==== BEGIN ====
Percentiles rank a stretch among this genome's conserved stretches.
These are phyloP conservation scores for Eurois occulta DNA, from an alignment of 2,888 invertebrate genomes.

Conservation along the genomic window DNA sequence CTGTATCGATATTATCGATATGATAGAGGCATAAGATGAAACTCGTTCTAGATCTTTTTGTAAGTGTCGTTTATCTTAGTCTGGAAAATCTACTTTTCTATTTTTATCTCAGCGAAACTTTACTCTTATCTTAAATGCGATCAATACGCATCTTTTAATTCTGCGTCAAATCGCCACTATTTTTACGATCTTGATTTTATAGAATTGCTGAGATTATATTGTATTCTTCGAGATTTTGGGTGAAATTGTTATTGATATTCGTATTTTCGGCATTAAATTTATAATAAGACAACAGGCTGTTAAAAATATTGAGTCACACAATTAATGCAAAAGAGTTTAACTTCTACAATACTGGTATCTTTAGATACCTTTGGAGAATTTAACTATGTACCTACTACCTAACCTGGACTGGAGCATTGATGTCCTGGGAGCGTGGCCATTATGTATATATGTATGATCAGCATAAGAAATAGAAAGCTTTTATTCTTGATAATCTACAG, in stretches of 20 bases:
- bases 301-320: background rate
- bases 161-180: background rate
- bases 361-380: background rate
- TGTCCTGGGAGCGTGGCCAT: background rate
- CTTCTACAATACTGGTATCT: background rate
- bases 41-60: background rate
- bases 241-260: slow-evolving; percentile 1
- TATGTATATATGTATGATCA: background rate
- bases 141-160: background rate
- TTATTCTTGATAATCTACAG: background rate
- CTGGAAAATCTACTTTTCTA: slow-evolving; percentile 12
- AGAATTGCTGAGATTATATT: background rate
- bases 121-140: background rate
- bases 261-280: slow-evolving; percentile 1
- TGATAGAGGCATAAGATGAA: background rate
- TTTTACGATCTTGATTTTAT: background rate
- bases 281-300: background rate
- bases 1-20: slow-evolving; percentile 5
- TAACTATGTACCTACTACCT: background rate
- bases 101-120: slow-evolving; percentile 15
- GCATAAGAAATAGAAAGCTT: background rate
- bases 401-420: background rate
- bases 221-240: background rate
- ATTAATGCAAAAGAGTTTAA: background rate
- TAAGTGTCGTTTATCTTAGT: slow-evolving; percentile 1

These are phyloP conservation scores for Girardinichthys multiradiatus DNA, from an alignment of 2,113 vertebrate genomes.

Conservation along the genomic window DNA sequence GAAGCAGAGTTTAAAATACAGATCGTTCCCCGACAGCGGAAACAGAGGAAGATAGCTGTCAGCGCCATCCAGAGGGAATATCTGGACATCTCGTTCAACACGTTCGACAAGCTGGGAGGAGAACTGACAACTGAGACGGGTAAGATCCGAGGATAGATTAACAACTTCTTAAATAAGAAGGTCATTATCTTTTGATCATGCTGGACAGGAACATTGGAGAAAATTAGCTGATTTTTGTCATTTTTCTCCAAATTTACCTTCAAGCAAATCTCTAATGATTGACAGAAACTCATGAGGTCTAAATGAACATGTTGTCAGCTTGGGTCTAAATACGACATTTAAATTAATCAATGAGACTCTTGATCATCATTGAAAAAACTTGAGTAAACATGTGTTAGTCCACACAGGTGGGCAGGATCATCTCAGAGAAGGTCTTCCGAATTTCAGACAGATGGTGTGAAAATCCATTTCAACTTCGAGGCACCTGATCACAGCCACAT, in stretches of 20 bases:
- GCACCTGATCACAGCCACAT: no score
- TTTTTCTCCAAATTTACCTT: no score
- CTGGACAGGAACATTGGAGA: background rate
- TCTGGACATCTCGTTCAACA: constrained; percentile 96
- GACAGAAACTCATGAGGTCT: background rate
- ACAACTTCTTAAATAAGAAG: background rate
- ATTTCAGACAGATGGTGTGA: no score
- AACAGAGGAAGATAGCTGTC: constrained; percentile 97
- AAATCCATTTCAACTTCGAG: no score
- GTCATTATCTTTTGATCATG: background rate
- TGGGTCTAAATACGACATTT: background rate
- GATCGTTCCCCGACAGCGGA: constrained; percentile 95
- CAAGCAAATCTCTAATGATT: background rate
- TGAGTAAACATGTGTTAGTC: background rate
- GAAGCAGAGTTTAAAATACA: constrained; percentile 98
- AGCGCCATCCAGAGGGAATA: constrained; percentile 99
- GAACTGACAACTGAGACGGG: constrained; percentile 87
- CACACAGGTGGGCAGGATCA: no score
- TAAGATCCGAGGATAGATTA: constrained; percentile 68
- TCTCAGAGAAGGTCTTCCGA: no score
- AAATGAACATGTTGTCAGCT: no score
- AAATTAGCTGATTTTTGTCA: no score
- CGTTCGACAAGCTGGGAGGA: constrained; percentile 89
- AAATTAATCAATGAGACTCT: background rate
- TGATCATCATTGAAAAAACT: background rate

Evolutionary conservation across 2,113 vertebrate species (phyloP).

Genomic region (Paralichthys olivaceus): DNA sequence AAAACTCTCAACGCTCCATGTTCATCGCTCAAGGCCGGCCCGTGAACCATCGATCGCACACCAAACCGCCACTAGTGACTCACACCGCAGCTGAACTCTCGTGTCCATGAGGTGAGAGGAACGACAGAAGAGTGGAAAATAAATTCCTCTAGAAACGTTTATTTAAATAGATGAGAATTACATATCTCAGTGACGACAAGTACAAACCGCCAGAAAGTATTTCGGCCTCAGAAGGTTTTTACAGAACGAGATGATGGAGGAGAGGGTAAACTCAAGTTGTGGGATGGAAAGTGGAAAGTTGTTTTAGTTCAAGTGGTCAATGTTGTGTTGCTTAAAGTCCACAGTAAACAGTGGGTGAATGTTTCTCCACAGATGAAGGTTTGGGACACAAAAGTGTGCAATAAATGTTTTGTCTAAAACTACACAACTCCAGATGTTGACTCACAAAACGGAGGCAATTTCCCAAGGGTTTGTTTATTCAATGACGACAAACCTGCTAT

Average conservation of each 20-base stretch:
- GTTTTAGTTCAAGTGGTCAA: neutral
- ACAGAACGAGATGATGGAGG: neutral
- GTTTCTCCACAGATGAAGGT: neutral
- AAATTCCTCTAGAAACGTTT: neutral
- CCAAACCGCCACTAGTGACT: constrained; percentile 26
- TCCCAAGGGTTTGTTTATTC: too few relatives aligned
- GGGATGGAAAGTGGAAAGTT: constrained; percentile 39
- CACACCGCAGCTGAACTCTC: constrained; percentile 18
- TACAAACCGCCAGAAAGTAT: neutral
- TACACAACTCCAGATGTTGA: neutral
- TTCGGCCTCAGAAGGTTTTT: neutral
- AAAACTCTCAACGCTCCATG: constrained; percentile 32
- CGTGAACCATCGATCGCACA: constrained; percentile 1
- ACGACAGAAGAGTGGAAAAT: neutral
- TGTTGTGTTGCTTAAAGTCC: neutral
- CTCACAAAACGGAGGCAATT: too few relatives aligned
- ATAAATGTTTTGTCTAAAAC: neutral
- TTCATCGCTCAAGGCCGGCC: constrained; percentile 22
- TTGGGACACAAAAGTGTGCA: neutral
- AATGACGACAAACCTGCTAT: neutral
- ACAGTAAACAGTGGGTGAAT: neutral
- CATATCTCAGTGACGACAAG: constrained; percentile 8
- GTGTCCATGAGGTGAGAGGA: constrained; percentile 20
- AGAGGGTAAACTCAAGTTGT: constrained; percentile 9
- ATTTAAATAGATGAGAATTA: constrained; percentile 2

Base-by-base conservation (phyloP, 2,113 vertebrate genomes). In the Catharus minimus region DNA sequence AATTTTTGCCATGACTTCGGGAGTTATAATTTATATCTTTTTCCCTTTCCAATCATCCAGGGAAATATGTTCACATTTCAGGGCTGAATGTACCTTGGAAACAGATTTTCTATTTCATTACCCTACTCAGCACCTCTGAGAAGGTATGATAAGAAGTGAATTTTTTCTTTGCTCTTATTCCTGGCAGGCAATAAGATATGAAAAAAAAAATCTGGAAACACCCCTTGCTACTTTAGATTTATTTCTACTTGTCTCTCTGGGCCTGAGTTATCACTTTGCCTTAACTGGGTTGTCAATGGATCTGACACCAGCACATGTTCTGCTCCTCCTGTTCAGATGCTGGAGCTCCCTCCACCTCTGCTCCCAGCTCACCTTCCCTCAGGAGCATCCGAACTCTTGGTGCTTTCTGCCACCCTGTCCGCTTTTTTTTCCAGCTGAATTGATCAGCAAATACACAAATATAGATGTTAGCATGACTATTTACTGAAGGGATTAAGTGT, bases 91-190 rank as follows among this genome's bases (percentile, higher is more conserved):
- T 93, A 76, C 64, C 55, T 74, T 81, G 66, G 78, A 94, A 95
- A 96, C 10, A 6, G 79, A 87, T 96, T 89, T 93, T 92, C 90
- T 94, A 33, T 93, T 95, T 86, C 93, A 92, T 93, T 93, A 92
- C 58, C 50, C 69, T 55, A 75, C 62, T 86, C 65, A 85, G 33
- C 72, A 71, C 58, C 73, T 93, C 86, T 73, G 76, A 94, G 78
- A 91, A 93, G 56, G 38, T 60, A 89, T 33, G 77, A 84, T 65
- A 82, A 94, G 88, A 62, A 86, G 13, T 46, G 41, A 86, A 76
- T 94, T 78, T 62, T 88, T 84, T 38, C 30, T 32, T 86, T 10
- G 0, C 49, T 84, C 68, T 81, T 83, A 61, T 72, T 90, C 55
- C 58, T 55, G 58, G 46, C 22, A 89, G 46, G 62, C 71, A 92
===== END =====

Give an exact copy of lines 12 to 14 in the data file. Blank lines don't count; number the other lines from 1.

- bases 141-160: background rate
- TTATTCTTGATAATCTACAG: background rate
- CTGGAAAATCTACTTTTCTA: slow-evolving; percentile 12